For as long I can remember, I have struggled with anorexia. It was who I was, it was my identity. I was always proud to tell people that I was sick. It was a badge of honor, as that expression goes. It felt good to be sick, but now I am finally ready to let go of the unhealthy, demonic, and utterly destructive part of me.
My eating disorder served its purpose. It gave me comfort, solace, and relief from all the feelings that I did not want to deal with. It was my biggest coping skill and the way I dealt with life on a day to day basis. It gave me a schedule. I was constantly going from doctors to therapists to dietitians, even to long-term treatment. I was “good” at being sick. I knew how to communicate through my unhealthy behaviors. It was my form of language.
My eating disorder manifested in over exercise and restriction. I worked my body to the ground. I spent countless hours, days, and even years trying to control and change my appearance. I was a slave to the number on the scale. I was powerless in my own body. I always wanted recovery, but just did not know how to achieve it. I did not know my life without my illness.
It has been almost eight years since I was first diagnosed with anorexia. Years filled with tears, self-destruction, and mental anguish. But today, I am proud to say that I have finally seen the light. I am finally able to say that I am in full recovery from anorexia.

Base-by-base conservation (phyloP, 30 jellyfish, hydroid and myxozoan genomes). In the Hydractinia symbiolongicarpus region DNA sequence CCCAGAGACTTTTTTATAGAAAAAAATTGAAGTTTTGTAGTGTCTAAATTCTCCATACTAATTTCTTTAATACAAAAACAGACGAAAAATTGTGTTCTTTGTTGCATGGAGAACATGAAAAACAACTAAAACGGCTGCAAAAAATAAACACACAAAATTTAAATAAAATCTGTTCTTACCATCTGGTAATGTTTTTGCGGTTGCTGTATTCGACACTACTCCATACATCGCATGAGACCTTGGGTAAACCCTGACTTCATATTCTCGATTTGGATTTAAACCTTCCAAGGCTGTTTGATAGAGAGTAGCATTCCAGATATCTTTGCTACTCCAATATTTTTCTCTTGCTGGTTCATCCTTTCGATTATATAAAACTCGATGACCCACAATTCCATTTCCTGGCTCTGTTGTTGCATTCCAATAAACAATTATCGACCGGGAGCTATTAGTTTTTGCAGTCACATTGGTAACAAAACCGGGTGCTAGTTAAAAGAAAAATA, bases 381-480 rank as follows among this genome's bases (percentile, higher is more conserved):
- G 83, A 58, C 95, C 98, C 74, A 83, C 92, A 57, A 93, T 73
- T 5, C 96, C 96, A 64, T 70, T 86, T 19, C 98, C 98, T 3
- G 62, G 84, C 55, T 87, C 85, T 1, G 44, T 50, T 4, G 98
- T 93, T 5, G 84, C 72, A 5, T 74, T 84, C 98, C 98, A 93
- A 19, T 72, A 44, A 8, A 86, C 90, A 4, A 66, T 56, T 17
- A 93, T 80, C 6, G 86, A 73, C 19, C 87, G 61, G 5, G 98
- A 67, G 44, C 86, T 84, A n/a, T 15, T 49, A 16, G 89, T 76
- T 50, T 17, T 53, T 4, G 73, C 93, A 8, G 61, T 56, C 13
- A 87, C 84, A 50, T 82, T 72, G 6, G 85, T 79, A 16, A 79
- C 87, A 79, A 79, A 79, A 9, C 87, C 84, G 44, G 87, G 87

My eating disorder prohibited me from engaging in the life I was destined to live. For so long, I cared about others opinions of me. I was hurting myself to please others. I was self-destructing to meet societal expectations. I have finally realized that the people who really care about me do not care about what I look like on the outside, but what matters, is what is on the inside. I am no longer trying to please what other people want, but instead, living my life according to my own expectations.
My body has changed and some might even say I let myself go. They are right. I did let go. I let go of all the unhealthy, destructive, and self-harming behaviors that I engaged in for years. I began to live according to what I wanted, not what others wanted from me. I relinquished my control. I let go of my eating disorder.
My body is no longer what defines. I am me for who I am on the inside. I never want to put my mind and body through hell, my eating disorder, ever again. I still have work to do, but I am genuinely ready to let go of my eating disorder. It is not what defines me anymore. I am no longer proud of being sick.
Anorexia served as my coping skill. It was my go to, my “best friend.” I will never forget what I learned from my struggle with an eating disorder. It taught me strength, acceptance, and mental toughness along with many other skills. I still have work to do, but now I am able to deal with life situations without retreating to my unhealthy behaviors.
Life is all about learning, coping, and evolving. I believe everything happens for a reason, whether it be good or bad. My struggle with an eating disorder has shaped the person I have become. For the first time in almost eight years, I am proud to say that I am in full recovery. I am smiling again, I am happy.
Time is the biggest healer and I have been gifted with the ability to take time to heal. It has taken years, but it has also taken hard work and commitment to myself. Every day, I make a conscious decision to choose health. Recovery does not just happen, but I can say sincerely that it IS possible. I never thought that the voices in my head would quiet or even go away. But, they have. Never give up on the hope of recovery, because I PROMISE you it is possible. Life is meant to be lived, not restricted.